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Officials in Europe show that they are fighting the crisis with data from Underground Gas Storage (UGS) data.

According to Gas Infrastructure Europe analysts, gas reserves in European underground storage facilities amount to 75%. Despite the amount of stored fuel, the level of injection is decreasing every day due to the increase in gas consumption on hot days. This year, the level of injection showed the lowest level in the last five years. Russia’s Gazprom says it will be difficult for Europe to replenish stocks due to political decisions to refuse imports of Russian pipeline gas. Earlier, the Financial Times wrote that Russia could stop transiting its gas to Europe through Ukraine by the end of next year.

At the same time, our experts note that underground storage facilities with accumulated gas serve to smooth out seasonal and daily consumption irregularities, as well as to cope with force majeure circumstances. No one accumulates gas with the thought: “I have accumulated now – and I will have enough.”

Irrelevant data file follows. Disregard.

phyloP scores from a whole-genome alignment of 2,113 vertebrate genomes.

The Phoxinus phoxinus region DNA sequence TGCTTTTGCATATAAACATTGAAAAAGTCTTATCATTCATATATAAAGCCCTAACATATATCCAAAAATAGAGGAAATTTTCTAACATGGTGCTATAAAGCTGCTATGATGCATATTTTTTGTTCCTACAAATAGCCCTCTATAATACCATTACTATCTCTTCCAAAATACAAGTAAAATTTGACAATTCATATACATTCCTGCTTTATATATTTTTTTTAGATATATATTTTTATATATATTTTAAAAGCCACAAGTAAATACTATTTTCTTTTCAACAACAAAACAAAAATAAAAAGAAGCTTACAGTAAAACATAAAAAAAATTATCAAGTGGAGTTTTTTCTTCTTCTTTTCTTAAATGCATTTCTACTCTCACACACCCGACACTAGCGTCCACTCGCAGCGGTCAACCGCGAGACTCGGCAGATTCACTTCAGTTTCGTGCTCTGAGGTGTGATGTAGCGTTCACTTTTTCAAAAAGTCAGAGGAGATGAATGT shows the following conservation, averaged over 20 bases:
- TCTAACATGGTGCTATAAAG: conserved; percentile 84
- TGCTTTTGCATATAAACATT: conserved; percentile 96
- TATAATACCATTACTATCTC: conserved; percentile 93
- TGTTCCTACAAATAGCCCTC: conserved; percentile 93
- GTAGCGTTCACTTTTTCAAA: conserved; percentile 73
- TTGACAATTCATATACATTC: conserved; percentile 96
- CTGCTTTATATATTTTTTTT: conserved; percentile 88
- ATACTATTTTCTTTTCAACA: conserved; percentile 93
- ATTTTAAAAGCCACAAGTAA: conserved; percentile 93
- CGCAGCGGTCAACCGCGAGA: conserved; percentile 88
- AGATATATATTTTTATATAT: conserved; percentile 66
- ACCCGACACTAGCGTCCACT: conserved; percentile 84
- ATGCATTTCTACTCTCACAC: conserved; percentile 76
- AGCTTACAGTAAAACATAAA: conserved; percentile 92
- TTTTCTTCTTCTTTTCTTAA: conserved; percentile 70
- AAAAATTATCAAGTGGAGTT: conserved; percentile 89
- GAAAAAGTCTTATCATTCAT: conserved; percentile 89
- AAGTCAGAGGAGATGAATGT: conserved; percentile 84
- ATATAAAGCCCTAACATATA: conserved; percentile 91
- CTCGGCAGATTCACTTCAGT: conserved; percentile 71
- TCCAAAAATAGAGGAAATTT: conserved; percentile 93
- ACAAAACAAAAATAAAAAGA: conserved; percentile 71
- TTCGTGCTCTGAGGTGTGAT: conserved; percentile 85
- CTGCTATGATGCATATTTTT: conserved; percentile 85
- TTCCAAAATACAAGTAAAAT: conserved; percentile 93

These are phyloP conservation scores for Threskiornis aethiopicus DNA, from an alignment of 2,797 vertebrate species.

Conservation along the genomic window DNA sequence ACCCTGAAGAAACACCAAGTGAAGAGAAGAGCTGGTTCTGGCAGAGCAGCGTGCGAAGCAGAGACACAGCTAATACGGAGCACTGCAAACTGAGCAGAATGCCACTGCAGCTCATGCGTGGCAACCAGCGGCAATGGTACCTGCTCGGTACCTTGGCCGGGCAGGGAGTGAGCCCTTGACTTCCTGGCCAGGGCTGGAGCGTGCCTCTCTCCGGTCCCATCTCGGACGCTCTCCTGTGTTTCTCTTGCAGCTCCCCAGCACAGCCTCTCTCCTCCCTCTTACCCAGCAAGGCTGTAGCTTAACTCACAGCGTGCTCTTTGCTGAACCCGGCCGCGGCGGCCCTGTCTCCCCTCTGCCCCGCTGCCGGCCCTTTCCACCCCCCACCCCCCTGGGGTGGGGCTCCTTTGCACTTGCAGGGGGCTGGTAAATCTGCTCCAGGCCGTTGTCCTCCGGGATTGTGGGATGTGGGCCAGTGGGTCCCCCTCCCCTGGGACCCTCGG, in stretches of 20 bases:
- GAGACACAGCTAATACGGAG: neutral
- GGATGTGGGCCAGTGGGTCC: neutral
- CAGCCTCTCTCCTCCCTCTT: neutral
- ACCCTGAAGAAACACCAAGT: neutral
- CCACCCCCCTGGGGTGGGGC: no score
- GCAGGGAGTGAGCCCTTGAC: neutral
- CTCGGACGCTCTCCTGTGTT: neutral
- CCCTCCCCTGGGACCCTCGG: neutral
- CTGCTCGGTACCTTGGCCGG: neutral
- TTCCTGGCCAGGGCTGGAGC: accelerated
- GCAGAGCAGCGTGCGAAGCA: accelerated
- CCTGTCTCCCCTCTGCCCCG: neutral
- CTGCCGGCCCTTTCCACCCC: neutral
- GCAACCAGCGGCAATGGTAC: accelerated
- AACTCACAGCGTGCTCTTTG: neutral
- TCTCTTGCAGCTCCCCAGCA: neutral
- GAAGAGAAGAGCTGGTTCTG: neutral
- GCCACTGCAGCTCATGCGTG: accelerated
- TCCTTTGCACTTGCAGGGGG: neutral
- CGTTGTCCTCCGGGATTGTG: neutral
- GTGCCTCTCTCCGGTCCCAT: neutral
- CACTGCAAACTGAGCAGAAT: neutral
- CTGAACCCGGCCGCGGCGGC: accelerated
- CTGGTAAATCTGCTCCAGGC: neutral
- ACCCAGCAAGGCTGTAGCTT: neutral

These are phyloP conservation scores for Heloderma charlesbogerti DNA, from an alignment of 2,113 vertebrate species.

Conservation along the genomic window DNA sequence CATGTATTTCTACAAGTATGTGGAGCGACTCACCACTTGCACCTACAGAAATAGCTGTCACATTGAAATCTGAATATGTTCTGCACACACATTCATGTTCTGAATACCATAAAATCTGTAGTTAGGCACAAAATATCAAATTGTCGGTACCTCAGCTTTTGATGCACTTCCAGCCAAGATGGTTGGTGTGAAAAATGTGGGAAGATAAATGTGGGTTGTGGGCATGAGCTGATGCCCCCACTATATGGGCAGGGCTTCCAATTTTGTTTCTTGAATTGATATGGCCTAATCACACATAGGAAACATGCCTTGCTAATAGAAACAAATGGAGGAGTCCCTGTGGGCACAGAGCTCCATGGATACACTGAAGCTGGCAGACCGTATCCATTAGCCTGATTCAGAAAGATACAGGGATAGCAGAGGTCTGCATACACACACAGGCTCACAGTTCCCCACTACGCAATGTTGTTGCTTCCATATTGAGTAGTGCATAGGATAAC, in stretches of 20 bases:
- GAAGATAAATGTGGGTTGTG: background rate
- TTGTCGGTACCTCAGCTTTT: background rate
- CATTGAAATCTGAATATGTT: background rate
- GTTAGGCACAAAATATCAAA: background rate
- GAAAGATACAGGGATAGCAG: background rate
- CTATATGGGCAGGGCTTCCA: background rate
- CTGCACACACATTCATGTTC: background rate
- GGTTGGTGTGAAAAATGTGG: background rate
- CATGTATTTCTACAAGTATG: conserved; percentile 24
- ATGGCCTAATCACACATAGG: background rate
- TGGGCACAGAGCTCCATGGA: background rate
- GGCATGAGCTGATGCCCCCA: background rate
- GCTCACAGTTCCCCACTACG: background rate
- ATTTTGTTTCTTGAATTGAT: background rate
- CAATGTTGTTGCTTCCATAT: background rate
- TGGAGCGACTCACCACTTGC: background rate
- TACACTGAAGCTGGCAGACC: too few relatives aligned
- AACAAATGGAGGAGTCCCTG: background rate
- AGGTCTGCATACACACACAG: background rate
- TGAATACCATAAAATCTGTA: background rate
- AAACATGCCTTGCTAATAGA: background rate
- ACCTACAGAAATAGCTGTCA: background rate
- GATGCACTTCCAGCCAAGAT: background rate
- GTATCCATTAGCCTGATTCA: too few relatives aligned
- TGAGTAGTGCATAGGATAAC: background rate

“No, this is done for a completely different purpose… Gas is accumulated to optimize the gas transportation structure. In winter, people tend to consume more gas than in summer. And this means that you have to rely on the level of consumption that will be in Europe, according to forecasts for the future in winter,” analysts at Astol Advanced Limited (Hong Kong) investment company explain. Our experts also believe that the “efforts” of European officials have led to the fact that so much attention has been paid to underground storage facilities – as a kind of solution to all problems. “The officials in Europe just needed to show their consumers that they were fighting the crisis. And they could not cope with the crisis, so they got hooked on this indicator and began to poke at it,” they explain.

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